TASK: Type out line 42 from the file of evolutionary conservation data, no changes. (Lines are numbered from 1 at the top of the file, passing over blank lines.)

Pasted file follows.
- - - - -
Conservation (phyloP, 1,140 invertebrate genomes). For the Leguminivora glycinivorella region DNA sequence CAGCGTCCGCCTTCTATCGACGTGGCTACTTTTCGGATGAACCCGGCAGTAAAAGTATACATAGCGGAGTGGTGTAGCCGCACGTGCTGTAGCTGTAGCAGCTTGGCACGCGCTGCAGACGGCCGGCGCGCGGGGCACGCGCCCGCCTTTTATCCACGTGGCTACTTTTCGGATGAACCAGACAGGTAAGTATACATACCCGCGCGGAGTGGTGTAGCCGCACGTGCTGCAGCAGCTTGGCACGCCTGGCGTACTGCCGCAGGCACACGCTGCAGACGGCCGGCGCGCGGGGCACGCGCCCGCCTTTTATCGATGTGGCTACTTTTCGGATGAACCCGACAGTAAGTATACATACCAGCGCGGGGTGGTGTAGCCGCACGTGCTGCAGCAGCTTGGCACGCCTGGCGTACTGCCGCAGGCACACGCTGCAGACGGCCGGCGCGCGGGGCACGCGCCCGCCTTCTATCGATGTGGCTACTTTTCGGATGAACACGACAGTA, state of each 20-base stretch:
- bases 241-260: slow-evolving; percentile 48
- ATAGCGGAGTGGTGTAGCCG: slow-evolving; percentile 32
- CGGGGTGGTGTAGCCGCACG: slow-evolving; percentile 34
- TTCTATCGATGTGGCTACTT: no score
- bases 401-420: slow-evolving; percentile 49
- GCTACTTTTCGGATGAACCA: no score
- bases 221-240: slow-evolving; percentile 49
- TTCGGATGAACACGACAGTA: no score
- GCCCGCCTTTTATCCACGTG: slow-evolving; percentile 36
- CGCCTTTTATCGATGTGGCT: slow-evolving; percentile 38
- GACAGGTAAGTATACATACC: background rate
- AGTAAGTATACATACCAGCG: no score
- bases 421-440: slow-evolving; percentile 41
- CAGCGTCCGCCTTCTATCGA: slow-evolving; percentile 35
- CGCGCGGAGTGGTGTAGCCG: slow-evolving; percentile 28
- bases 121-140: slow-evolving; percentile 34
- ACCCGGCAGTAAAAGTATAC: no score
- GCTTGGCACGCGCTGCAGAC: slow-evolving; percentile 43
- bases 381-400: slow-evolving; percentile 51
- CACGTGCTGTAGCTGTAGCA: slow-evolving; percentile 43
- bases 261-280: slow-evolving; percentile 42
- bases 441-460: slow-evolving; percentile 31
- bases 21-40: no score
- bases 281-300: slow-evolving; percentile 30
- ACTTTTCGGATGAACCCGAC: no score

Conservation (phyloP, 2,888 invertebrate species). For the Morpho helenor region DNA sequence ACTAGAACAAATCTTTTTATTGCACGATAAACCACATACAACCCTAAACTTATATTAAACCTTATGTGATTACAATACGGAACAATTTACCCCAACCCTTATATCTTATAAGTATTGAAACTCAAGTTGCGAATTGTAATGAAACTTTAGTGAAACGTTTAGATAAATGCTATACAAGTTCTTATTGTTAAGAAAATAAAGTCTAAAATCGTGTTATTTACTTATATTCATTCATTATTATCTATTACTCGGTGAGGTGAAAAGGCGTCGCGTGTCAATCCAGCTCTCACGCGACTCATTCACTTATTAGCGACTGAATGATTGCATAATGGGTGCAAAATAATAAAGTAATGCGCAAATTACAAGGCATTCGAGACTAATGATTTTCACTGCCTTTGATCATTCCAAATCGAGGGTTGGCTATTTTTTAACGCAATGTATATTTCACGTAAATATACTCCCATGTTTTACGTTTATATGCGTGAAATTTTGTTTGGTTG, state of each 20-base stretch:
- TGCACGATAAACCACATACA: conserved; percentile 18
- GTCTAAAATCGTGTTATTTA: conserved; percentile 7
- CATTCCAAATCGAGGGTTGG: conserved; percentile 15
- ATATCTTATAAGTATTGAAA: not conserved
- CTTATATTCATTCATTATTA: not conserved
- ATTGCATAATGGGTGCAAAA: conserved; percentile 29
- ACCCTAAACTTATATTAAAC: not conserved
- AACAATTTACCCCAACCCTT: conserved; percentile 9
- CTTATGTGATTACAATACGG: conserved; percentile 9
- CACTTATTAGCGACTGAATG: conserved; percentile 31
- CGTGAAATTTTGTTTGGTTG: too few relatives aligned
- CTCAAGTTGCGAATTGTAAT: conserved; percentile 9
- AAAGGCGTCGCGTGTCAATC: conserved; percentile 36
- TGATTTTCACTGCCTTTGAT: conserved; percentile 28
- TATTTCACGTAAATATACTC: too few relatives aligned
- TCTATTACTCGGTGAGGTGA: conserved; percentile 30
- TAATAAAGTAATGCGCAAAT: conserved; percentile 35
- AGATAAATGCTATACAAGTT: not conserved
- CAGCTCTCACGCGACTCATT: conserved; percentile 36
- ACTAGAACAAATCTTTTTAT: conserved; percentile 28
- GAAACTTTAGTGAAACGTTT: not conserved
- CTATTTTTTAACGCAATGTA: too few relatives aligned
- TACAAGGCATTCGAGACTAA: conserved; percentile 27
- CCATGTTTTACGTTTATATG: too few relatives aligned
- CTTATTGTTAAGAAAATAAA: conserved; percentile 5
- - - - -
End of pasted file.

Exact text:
- TATTTCACGTAAATATACTC: too few relatives aligned